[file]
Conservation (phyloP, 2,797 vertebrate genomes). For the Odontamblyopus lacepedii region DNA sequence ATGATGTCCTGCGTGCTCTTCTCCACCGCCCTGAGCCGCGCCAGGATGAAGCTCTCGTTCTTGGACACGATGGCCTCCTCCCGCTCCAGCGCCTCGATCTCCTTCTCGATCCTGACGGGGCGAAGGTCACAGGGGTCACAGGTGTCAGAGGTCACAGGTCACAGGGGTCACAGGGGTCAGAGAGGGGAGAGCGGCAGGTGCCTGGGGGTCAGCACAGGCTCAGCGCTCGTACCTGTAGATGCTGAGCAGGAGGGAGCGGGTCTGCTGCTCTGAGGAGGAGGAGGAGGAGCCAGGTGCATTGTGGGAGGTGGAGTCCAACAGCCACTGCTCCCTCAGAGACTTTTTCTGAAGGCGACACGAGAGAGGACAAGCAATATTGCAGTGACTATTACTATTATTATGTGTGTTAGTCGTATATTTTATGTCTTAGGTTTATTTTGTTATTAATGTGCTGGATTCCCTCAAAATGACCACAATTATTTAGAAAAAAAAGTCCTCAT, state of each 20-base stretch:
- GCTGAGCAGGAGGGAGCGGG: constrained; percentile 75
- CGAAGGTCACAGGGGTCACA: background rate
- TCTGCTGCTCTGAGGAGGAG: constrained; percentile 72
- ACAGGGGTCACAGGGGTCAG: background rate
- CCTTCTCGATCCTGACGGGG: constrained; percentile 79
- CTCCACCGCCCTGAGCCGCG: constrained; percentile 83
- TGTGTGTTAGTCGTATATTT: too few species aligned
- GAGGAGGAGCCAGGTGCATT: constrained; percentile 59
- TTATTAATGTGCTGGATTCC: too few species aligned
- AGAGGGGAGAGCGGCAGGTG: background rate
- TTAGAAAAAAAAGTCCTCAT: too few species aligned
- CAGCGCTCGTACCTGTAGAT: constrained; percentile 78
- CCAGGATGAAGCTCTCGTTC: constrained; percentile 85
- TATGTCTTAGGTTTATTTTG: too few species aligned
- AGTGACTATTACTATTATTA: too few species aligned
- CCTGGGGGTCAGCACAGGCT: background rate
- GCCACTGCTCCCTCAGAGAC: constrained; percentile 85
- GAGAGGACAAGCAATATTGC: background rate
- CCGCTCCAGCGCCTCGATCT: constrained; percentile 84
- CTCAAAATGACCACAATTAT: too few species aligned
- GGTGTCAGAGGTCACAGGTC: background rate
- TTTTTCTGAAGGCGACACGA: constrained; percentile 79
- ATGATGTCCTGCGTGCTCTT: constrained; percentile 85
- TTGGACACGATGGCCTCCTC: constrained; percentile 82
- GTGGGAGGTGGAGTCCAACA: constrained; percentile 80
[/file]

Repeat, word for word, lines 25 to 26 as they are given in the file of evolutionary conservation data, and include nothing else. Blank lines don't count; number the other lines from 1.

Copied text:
- TTGGACACGATGGCCTCCTC: constrained; percentile 82
- GTGGGAGGTGGAGTCCAACA: constrained; percentile 80